On July 13, Flora and Duffy spent several hours entertaining members and their families at the annual IBEW (International Brotherhood of Electrical Workers) Union #46 picnic at the Island Lake waterfront park in Poulsbo, Washington. The union chapter is made up of 400 members and is headquartered in Bremerton, Washington.
About 150 attended the old day affair, which included a picnic cookout, face painting and games for the kids… and of course us clowns.
LaLa, Scooter, Coco and Sparkles joined survivors, caregivers and families who have lost a loved one to cancer at Olympic High School for the annual Kitsap County American Cancer Society Relay for Life. What an evening! After the opening ceremony including ribbon cutting by the Mayors of Poulsbo and Bremerton, a Boy Scout color guard from Bremerton led the group of survivors on a victory lap to cheers and high fives! All of us felt honored to be part of the evening, making balloons, playing with the kids, cheering, and giving our support to those walking the track.
The role of clowns helping in hospital settings has been documented in medical publications. Adding to that, Jacob Bray a fellow from the Department of Anesthesiology at The Children’s Hospital of Pittsburgh, just authored an article about the work of Caring Clowns International and the cranio facial surgical team of Komedyplast during their medical missions to Lima, Peru. Dr. Bray was part of the medical team in Lima in January of 2019.
Dr. Bray’s article will appear in an upcoming issue of Pediatric Anesthesia. In part he writes, “Incorporating clowns into the peri-operative team has helped improve the patients’ and families’ peri-operative experience.”
Photos include Dr. Bray with Duffy, Flora and Flossy in Peru; Dr. Bray (center holding child) with the entire medical team; and Dr. Bray in the surgical unit.
Four clowns from Caring Clowns International traveled with a team of 13 craniofacial surgeons, neurosurgeons, anesthesiologist and scrub techs to Lima, Peru where the medical team performed much needed surgeries. Joining us was Loly from Lima, Peru.
Duffy, Flora, Flossy and Rose entertained many children, their families and the hospital staff at the 700-bed Instituto Nacional de Salud del Nino.
The US medical team members are all part of Komedyplast. They all volunteer their time and pay their own way to make these trips. They have completed nearly 230 surgeries; this is the group’s 14th mission to Peru.
Komedyplast is a one-of-a-kind nonprofit, because they focus on correcting complex facial anomalies, in addition to doing cleft lip and cleft palate corrections.
During the week, the surgeons performed 16 surgeries, many of which were full facial reconstructions requiring long seven to nine-hour surgeries.
The four clowns clowned all day our first Saturday there, during “screening day,” when the Doctors take a last look at kids for potential surgeries for the following week. While families are waiting, the clowns entertain the children and adults.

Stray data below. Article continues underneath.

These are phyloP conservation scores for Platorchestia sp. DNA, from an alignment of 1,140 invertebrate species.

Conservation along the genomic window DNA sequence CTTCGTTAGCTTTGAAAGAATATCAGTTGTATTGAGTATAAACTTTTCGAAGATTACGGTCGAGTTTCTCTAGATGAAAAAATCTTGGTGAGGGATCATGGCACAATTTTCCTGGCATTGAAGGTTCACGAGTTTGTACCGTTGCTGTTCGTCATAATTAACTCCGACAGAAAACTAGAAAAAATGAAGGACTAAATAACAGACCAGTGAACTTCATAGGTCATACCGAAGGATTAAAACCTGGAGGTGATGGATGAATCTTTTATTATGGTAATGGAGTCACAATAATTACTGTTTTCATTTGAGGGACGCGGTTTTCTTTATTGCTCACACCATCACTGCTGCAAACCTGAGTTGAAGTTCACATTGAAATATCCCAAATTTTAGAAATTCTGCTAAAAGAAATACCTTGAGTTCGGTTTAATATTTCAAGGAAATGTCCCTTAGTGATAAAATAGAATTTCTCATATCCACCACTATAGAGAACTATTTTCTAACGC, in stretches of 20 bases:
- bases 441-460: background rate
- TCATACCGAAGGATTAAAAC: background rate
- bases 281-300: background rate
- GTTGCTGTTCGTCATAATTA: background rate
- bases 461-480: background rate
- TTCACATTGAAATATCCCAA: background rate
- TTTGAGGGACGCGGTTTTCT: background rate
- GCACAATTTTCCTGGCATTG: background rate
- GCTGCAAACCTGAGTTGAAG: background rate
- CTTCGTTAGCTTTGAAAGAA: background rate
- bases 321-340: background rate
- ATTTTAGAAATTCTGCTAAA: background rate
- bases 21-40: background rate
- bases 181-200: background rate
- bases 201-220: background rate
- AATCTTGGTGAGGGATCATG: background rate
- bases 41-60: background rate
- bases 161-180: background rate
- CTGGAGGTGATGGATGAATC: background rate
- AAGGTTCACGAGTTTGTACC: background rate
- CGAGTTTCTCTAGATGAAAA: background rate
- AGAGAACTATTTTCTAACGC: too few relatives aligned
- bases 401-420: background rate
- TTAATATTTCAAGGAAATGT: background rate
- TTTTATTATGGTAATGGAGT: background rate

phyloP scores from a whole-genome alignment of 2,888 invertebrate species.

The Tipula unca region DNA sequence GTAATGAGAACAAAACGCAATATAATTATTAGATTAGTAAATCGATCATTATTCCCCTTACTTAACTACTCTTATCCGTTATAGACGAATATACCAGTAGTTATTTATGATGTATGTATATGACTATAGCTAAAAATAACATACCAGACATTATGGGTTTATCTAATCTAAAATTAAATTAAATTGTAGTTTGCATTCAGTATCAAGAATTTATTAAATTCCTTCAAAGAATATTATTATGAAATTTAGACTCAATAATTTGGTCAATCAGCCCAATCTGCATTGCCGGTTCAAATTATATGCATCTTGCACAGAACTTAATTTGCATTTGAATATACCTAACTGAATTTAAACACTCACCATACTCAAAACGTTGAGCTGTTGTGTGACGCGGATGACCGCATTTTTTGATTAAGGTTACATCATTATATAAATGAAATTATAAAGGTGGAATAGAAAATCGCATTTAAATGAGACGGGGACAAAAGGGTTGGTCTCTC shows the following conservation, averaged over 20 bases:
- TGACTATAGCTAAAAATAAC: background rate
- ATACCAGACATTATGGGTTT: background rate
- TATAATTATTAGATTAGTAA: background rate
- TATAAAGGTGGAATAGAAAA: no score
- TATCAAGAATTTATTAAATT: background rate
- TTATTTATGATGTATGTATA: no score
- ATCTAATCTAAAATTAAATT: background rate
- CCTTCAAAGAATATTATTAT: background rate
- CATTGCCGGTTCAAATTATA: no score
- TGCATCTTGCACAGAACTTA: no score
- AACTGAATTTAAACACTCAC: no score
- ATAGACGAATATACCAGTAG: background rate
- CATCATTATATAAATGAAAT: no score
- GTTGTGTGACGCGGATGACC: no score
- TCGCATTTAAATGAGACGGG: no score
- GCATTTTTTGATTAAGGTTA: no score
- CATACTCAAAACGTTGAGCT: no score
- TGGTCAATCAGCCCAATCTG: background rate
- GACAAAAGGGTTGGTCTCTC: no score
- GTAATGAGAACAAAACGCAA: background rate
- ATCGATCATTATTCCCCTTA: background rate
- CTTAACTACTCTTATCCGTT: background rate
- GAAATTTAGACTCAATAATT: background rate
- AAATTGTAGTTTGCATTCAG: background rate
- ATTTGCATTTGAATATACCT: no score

While the Doctors were in surgery, the clowns not only went bed-to-bed throughout the 700 bed children’s hospital but also spent time outside in the hospital courtyard.
This year, we clowned with three special individuals. We met Pepa two years ago. Her husband, David Mata, is the photographer in the communications department at the Children’s Hospital here in Peru. She and David are both clowns and do a lot of clowning with 3.16 Payaso de Hospital. Then, by chance we learned that the fiancée of one of the bellmen at the hotel we’re staying at is also a clown and involved with Sonrisas Eternas (Eternal Smiles) which does ministry work for children. Loly also joined us clowning at the hospital. She is a very caring clown. Then Duffy was alone in the courtyard twisting balloons; inundated by kids. A man stopped by said he knows how to twist balloons. They spent the next two hours twisting literally hundreds of balloons while the other three clowns were inside the hospital. Duffy gave him his clown tie as a way to thank him along with a new pump and several bags of balloons.
The four video links below illustrate the positive impact clowning had for the children; you can see the joy in their faces and those of their parents.
Screening Day. This is the first day where the surgical team evaluates and determines which of the children are selected for the life-changing surgeries.
Cardiac and Surgical Units. This video shows the clown in other parts of the hospital entertaining the children, their parents and the hospital staff.
Beautiful Children. See the clowns and children interacting
Clowning Around. The kids are really engaged with the clowns
Big shout out to several members of the Sun City West, Arizona Rip ‘N Sew Club who graciously donated items and time to make rectangle bags for children in Lima, Peru. Rose the Clown, a member of the sewing club, is traveling to Peru with three other clowns from Caring Clowns International and 14 US cranio facial surgeons.
Upon hearing about this medical mission, members immediately starting sewing rectangle bags. They sewed 50 of the bags with donated fabric, zippers and items to go inside the bags which will be distributed to children at the hospital.
The clowns and the US cranio facial surgeons leave mid-January for the 11 day medical mission. This is the organization’s 15th trip to Lima with the surgeons having completed over 190 complex surgeries.
Thanks to Rip ‘N Sew members for their generosity!!